Karyse Day is hopeful that her dreams of having a complementary and alternative medicine clinic at Great Western Hospital could come true.

Karyse, of Chiseldon, who is a member of the Swindon Local Involvement Network (LINk) steering group, has been pushing for NHS Swindon to review their police towards complementary therapies which is currently deemed as ‘low priority’.

And her hard work seems to have paid off.

Karyse has been using complementary and alternative medicine, such as homeopathy, chiropractics, reiki and acupuncture, for the past 35 years, and says she has been successfully treated for a number of medical issues, from slipped discs in her back to suspicious moles on her face.

Last month, a small discussion group met with NHS Swindon to discuss the local policy on the NHS paying for complementary and alternative therapies.

In a letter from Dr Ayo Oyinloye, consultant in public health medicine, he states that NHS Swindon should explore commissioning homeopathy services. He thanked those people who took part in the workshop and shared their personal experiences of various complementary therapies.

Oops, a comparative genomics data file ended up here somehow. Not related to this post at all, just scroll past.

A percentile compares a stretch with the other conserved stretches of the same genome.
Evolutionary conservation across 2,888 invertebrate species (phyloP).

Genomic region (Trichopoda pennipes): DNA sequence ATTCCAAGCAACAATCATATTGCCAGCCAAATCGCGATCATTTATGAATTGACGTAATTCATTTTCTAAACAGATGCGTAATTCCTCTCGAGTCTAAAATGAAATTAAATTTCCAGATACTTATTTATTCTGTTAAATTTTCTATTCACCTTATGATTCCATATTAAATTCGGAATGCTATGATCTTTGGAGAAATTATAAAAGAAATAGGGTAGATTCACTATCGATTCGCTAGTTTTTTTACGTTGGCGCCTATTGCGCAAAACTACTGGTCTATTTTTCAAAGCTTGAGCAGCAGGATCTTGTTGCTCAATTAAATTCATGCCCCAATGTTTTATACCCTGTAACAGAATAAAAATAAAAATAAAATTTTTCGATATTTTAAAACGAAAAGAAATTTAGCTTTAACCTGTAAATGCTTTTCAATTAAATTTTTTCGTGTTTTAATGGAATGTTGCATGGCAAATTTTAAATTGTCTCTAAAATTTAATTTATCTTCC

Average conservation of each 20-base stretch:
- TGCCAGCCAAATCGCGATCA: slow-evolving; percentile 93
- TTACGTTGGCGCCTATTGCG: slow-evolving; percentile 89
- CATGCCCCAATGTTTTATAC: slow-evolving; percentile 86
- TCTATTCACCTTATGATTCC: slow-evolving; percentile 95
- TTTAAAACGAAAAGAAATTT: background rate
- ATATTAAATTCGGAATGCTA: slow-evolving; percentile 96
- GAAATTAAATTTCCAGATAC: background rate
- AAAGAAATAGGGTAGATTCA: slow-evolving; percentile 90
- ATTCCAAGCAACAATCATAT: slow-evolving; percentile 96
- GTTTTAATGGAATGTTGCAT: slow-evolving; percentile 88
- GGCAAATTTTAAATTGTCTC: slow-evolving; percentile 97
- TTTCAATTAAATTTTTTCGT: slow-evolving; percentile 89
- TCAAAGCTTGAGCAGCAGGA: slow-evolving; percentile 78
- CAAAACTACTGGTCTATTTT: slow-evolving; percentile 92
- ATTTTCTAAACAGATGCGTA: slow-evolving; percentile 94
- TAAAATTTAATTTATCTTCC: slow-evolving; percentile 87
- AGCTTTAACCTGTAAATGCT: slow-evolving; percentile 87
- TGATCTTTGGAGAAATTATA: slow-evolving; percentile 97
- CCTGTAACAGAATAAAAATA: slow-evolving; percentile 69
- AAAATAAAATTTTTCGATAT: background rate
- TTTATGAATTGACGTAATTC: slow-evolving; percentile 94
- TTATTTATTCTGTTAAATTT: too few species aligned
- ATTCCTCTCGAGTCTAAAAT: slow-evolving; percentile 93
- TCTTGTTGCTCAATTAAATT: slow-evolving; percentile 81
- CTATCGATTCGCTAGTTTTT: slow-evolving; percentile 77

“The evidence made up of case reports, surveys and websites provided by attendees on the clinical and cost effectiveness of complementary and alternative medicine use will be assessed and used to inform the development of the clinical policy.

“NHS Swindon will use this evidence in conjunction with statutory documents and other scientific documents to develop NHS Swindon’s clinical policy,” he said.

“I will meet with Andrew Ward, a local provider of homeopathic services to explore how to take this forward.

“In summary, while we all agree that the current NHS Swindon policy of not funding any Complementary and Alternative Medicine (CAM) treatments is not sustainable on the long term; we also agree on the need to have limits on what NHS Swindon is able to commission.”

Karyse said the news was very exciting.

“I feel very optimistic that this will mean that Swindon residents will be able to replicate the truly amazing results that were obtained in Northern Ireland, when 713 patients were referred for either homeopathy, acupuncture or chiropractic.” she said.

“The ultimate cost efficiencies would be very substantial but the overall health and social benefits would be inestimable.

“It is very exciting, it could mean improved health for many people.”

“It is not about me, it is about the people of Swindon, I just happen to be the person bringing it to the forefront. There are a lot of people in Swindon who agree with me.”